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Love and Marriage, On Display For Eternity

Love and Marriage, On Display For Eternity


Ralph Bunche rests in perpetuity around the corner. Elizabeth Cady Stanton is buried there. And a memorial to the victims of the Titanic can be found on the grounds.

But of all the famous permanent residents and displays at Woodlawn Cemetery in the Bronx, few attract as much attention as "Memorial To A Marriage," artist Patricia Cronin's sculpture of two women's passionate embrace in their bed.

"We're the third most visited plot in the cemetery," said Cronin about the installation that she and wife Deborah Kass intend to mark their graves. "It's Miles Davis, Duke Ellington, and then us. We're on all the tours."

On Tuesday, their eternal resting place became more finalized when a new, bronze version replaced the original three-ton marble sculpture installed in 2003. A small crowd of cemetery staff members and installation crew marked the occasion on a dreary New York morning with Cronin and Kass, also an artist.

"Some people walk by and they go, 'Oh, two angels. Oh, wait a minute,'" said Cronin of visitors to Woodlawn Cemetery, often compared to the famed Pere Lachaise in Paris for its vast chronicling of history since the 19th century. "It lulls my audience into a false sense of security. Women's history gets erased so often. Lesbian history barely gets written. As long as they are doing this walking tour, they are going to have to see there are two women there."

The attraction lies in the traditional form, based on the sculptures that once dominated American cemeteries before museums became popular. The original marble work, designed with a grant from Grand Arts between 2000 and 2002, merged the historical purpose of sculpture with the political climate of the time and the Roman Catholic upbringing of Cronin, who was not yet 40 when she bought the burial plot, her "first and last real estate purchase."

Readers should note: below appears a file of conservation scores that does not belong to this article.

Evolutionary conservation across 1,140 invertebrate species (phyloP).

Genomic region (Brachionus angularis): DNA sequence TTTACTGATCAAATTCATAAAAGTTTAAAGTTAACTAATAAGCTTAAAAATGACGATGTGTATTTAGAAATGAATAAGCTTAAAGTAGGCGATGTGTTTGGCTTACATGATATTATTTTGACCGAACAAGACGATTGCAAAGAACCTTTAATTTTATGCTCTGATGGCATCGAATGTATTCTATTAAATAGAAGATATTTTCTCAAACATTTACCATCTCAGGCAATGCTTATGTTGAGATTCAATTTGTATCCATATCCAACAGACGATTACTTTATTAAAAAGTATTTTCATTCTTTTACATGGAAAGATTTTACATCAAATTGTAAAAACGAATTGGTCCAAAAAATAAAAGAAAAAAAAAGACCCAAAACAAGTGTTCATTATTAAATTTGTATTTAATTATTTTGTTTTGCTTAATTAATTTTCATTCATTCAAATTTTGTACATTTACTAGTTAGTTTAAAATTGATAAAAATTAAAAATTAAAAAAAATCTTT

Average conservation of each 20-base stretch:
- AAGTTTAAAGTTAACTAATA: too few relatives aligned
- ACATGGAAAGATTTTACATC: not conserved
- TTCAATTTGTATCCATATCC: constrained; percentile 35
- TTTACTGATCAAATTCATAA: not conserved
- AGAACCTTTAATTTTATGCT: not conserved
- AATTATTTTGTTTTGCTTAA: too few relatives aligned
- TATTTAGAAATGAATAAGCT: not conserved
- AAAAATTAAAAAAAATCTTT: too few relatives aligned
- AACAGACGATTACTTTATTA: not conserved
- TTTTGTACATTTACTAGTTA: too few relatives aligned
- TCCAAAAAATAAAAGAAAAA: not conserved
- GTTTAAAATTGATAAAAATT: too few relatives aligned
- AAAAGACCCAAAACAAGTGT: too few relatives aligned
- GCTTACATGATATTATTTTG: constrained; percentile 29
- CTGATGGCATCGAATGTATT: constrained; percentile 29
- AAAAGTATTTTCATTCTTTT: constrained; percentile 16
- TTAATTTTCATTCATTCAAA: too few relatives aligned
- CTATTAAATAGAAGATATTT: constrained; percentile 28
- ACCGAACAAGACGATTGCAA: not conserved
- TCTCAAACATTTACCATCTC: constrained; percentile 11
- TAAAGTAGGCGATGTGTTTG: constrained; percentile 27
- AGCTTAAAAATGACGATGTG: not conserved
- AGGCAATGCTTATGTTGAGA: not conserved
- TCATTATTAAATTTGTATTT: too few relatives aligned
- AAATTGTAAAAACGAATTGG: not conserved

"I'd always designed it as a mortuary statue and I wanted to use an American neo-classical form to address what I consider a federal failure," she said. "Since all we were legally afforded was death, I was going to make the most elegant statement on our government not allowing us to marry as I could muster."

Times have changed since then, and Cronin and Kass, who have been together nearly 20 years, married in July on the first day the marriage equality law took effect in New York, the sixth state, not including the District of Columbia, to recognize same-sex couples' freedom to marry. In some ways, the native New Englander feels far removed from the pre-Lawrence v. Texas days of wills, health care proxies, and power of attorney documents, but in other ways, not so distant.

"You still have a fraction," she said. "It's one step in the right direction, but its nowhere near the 1200 plus (federal) benefits. I'm glad now I won't have a problem getting into a hospital room if Deb is sick."

One decade later, Cronin sees exciting possibilities for the new bronze material compared to the original marble sculpture, which will be moved to an indoor exhibition. The marble needed to be covered every November to protect it from freeze-thaw that leads to cracking.

"People can touch it. It's a little more tactile," she said of the bronze, drawing a comparison to the grave marker of Victor Noir at Pere Lachaise, where visitors rub the penis for fertility. "It can weather politics and the actual elements."

One force Cronin has yet to encounter is the wrath of religious conservatives, where she cites theft and vandalism among her abiding concerns, but not political protests. As for putting the intimacy of her relationship with Kass on permanent public display, that risk goes with their occupational territory.

"I try to be brave in the studio," she said. "Just be courageous and say the things that people are uncomfortable talking about. Otherwise, we'd all be painting daisies."

Instead, Memorial To A Marriage marks the spot to push them up, for eternity.

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Julie Bolcer